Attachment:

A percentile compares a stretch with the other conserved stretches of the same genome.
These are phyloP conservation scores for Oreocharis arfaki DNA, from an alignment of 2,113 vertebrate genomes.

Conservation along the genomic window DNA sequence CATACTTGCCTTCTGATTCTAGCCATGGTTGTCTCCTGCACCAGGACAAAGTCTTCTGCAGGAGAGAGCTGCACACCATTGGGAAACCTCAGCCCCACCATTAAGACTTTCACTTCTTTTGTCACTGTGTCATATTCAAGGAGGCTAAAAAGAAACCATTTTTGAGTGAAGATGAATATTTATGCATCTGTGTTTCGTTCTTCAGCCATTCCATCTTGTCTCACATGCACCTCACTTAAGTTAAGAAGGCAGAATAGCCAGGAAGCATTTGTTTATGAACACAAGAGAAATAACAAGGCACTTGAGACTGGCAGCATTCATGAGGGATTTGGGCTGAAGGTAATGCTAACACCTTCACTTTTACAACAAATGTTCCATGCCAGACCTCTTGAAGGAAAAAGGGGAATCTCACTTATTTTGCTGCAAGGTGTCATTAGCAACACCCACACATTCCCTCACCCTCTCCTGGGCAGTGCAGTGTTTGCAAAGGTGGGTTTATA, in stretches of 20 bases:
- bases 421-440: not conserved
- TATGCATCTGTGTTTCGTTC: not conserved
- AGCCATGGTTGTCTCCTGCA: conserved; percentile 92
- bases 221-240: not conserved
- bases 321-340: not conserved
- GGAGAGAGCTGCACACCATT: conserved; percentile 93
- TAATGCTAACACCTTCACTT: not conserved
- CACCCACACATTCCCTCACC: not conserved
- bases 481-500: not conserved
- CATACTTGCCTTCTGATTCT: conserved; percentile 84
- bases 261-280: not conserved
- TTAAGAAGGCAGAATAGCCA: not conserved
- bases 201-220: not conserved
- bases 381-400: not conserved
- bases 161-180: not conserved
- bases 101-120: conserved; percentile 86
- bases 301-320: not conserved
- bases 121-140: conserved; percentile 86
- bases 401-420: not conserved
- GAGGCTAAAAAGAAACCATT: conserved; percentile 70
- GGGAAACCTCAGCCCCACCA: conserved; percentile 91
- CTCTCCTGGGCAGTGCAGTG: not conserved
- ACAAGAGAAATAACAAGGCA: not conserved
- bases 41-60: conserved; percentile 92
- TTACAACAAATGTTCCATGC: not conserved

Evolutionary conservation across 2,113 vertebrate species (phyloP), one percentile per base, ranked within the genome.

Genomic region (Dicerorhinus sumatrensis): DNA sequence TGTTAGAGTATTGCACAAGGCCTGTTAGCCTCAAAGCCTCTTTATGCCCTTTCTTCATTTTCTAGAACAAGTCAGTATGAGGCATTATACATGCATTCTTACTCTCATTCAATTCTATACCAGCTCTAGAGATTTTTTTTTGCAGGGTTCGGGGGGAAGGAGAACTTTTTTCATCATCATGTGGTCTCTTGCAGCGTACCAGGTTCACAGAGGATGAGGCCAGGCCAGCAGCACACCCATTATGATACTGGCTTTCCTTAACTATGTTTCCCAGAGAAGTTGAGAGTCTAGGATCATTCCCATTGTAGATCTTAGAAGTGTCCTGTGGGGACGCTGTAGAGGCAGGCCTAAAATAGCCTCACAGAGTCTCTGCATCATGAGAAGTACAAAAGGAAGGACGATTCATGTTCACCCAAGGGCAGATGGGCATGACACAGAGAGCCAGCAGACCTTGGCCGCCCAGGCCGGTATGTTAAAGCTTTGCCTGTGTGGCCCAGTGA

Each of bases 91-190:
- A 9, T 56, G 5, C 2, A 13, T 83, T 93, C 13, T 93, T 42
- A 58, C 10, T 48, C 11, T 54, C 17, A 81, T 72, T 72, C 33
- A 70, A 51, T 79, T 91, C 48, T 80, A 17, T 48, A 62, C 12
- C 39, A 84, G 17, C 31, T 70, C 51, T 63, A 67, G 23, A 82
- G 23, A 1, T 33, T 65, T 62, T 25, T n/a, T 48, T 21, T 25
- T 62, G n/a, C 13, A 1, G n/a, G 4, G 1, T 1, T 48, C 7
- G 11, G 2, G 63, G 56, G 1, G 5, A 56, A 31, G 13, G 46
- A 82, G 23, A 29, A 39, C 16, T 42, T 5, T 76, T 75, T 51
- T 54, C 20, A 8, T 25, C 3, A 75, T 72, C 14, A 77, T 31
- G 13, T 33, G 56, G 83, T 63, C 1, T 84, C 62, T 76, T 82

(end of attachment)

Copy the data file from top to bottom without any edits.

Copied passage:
A percentile compares a stretch with the other conserved stretches of the same genome.
These are phyloP conservation scores for Oreocharis arfaki DNA, from an alignment of 2,113 vertebrate genomes.

Conservation along the genomic window DNA sequence CATACTTGCCTTCTGATTCTAGCCATGGTTGTCTCCTGCACCAGGACAAAGTCTTCTGCAGGAGAGAGCTGCACACCATTGGGAAACCTCAGCCCCACCATTAAGACTTTCACTTCTTTTGTCACTGTGTCATATTCAAGGAGGCTAAAAAGAAACCATTTTTGAGTGAAGATGAATATTTATGCATCTGTGTTTCGTTCTTCAGCCATTCCATCTTGTCTCACATGCACCTCACTTAAGTTAAGAAGGCAGAATAGCCAGGAAGCATTTGTTTATGAACACAAGAGAAATAACAAGGCACTTGAGACTGGCAGCATTCATGAGGGATTTGGGCTGAAGGTAATGCTAACACCTTCACTTTTACAACAAATGTTCCATGCCAGACCTCTTGAAGGAAAAAGGGGAATCTCACTTATTTTGCTGCAAGGTGTCATTAGCAACACCCACACATTCCCTCACCCTCTCCTGGGCAGTGCAGTGTTTGCAAAGGTGGGTTTATA, in stretches of 20 bases:
- bases 421-440: not conserved
- TATGCATCTGTGTTTCGTTC: not conserved
- AGCCATGGTTGTCTCCTGCA: conserved; percentile 92
- bases 221-240: not conserved
- bases 321-340: not conserved
- GGAGAGAGCTGCACACCATT: conserved; percentile 93
- TAATGCTAACACCTTCACTT: not conserved
- CACCCACACATTCCCTCACC: not conserved
- bases 481-500: not conserved
- CATACTTGCCTTCTGATTCT: conserved; percentile 84
- bases 261-280: not conserved
- TTAAGAAGGCAGAATAGCCA: not conserved
- bases 201-220: not conserved
- bases 381-400: not conserved
- bases 161-180: not conserved
- bases 101-120: conserved; percentile 86
- bases 301-320: not conserved
- bases 121-140: conserved; percentile 86
- bases 401-420: not conserved
- GAGGCTAAAAAGAAACCATT: conserved; percentile 70
- GGGAAACCTCAGCCCCACCA: conserved; percentile 91
- CTCTCCTGGGCAGTGCAGTG: not conserved
- ACAAGAGAAATAACAAGGCA: not conserved
- bases 41-60: conserved; percentile 92
- TTACAACAAATGTTCCATGC: not conserved

Evolutionary conservation across 2,113 vertebrate species (phyloP), one percentile per base, ranked within the genome.

Genomic region (Dicerorhinus sumatrensis): DNA sequence TGTTAGAGTATTGCACAAGGCCTGTTAGCCTCAAAGCCTCTTTATGCCCTTTCTTCATTTTCTAGAACAAGTCAGTATGAGGCATTATACATGCATTCTTACTCTCATTCAATTCTATACCAGCTCTAGAGATTTTTTTTTGCAGGGTTCGGGGGGAAGGAGAACTTTTTTCATCATCATGTGGTCTCTTGCAGCGTACCAGGTTCACAGAGGATGAGGCCAGGCCAGCAGCACACCCATTATGATACTGGCTTTCCTTAACTATGTTTCCCAGAGAAGTTGAGAGTCTAGGATCATTCCCATTGTAGATCTTAGAAGTGTCCTGTGGGGACGCTGTAGAGGCAGGCCTAAAATAGCCTCACAGAGTCTCTGCATCATGAGAAGTACAAAAGGAAGGACGATTCATGTTCACCCAAGGGCAGATGGGCATGACACAGAGAGCCAGCAGACCTTGGCCGCCCAGGCCGGTATGTTAAAGCTTTGCCTGTGTGGCCCAGTGA

Each of bases 91-190:
- A 9, T 56, G 5, C 2, A 13, T 83, T 93, C 13, T 93, T 42
- A 58, C 10, T 48, C 11, T 54, C 17, A 81, T 72, T 72, C 33
- A 70, A 51, T 79, T 91, C 48, T 80, A 17, T 48, A 62, C 12
- C 39, A 84, G 17, C 31, T 70, C 51, T 63, A 67, G 23, A 82
- G 23, A 1, T 33, T 65, T 62, T 25, T n/a, T 48, T 21, T 25
- T 62, G n/a, C 13, A 1, G n/a, G 4, G 1, T 1, T 48, C 7
- G 11, G 2, G 63, G 56, G 1, G 5, A 56, A 31, G 13, G 46
- A 82, G 23, A 29, A 39, C 16, T 42, T 5, T 76, T 75, T 51
- T 54, C 20, A 8, T 25, C 3, A 75, T 72, C 14, A 77, T 31
- G 13, T 33, G 56, G 83, T 63, C 1, T 84, C 62, T 76, T 82